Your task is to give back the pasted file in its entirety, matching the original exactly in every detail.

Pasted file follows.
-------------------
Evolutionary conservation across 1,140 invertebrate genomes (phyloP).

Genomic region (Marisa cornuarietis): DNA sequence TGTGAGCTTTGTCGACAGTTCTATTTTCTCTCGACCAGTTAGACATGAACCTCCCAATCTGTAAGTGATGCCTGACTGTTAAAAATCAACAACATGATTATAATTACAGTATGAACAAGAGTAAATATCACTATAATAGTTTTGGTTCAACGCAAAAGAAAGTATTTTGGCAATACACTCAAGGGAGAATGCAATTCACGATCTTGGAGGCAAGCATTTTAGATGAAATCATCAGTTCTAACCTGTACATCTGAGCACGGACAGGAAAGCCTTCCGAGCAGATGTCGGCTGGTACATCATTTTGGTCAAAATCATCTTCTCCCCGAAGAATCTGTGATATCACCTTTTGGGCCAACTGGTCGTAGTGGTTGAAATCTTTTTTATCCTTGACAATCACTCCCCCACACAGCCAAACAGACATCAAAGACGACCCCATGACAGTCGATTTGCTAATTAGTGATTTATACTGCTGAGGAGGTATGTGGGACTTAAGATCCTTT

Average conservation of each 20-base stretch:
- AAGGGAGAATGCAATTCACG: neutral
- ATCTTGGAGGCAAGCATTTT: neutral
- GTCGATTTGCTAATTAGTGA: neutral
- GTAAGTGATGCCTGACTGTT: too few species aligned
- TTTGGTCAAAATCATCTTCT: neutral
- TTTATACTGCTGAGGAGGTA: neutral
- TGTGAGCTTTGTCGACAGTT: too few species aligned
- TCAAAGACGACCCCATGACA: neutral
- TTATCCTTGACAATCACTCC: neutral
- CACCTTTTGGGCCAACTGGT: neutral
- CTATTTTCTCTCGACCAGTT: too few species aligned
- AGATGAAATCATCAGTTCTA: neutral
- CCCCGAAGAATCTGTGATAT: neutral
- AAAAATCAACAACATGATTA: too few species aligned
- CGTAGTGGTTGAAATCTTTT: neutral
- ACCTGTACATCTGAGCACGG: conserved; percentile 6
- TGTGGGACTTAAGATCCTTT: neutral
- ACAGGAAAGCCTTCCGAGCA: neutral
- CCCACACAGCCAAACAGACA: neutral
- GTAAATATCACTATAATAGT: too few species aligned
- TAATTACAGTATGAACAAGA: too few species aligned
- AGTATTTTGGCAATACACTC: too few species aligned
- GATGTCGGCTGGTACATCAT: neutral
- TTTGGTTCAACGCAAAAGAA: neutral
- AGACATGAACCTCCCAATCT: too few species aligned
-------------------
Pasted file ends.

Evolutionary conservation across 1,140 invertebrate genomes (phyloP).

Genomic region (Marisa cornuarietis): DNA sequence TGTGAGCTTTGTCGACAGTTCTATTTTCTCTCGACCAGTTAGACATGAACCTCCCAATCTGTAAGTGATGCCTGACTGTTAAAAATCAACAACATGATTATAATTACAGTATGAACAAGAGTAAATATCACTATAATAGTTTTGGTTCAACGCAAAAGAAAGTATTTTGGCAATACACTCAAGGGAGAATGCAATTCACGATCTTGGAGGCAAGCATTTTAGATGAAATCATCAGTTCTAACCTGTACATCTGAGCACGGACAGGAAAGCCTTCCGAGCAGATGTCGGCTGGTACATCATTTTGGTCAAAATCATCTTCTCCCCGAAGAATCTGTGATATCACCTTTTGGGCCAACTGGTCGTAGTGGTTGAAATCTTTTTTATCCTTGACAATCACTCCCCCACACAGCCAAACAGACATCAAAGACGACCCCATGACAGTCGATTTGCTAATTAGTGATTTATACTGCTGAGGAGGTATGTGGGACTTAAGATCCTTT

Average conservation of each 20-base stretch:
- AAGGGAGAATGCAATTCACG: neutral
- ATCTTGGAGGCAAGCATTTT: neutral
- GTCGATTTGCTAATTAGTGA: neutral
- GTAAGTGATGCCTGACTGTT: too few species aligned
- TTTGGTCAAAATCATCTTCT: neutral
- TTTATACTGCTGAGGAGGTA: neutral
- TGTGAGCTTTGTCGACAGTT: too few species aligned
- TCAAAGACGACCCCATGACA: neutral
- TTATCCTTGACAATCACTCC: neutral
- CACCTTTTGGGCCAACTGGT: neutral
- CTATTTTCTCTCGACCAGTT: too few species aligned
- AGATGAAATCATCAGTTCTA: neutral
- CCCCGAAGAATCTGTGATAT: neutral
- AAAAATCAACAACATGATTA: too few species aligned
- CGTAGTGGTTGAAATCTTTT: neutral
- ACCTGTACATCTGAGCACGG: conserved; percentile 6
- TGTGGGACTTAAGATCCTTT: neutral
- ACAGGAAAGCCTTCCGAGCA: neutral
- CCCACACAGCCAAACAGACA: neutral
- GTAAATATCACTATAATAGT: too few species aligned
- TAATTACAGTATGAACAAGA: too few species aligned
- AGTATTTTGGCAATACACTC: too few species aligned
- GATGTCGGCTGGTACATCAT: neutral
- TTTGGTTCAACGCAAAAGAA: neutral
- AGACATGAACCTCCCAATCT: too few species aligned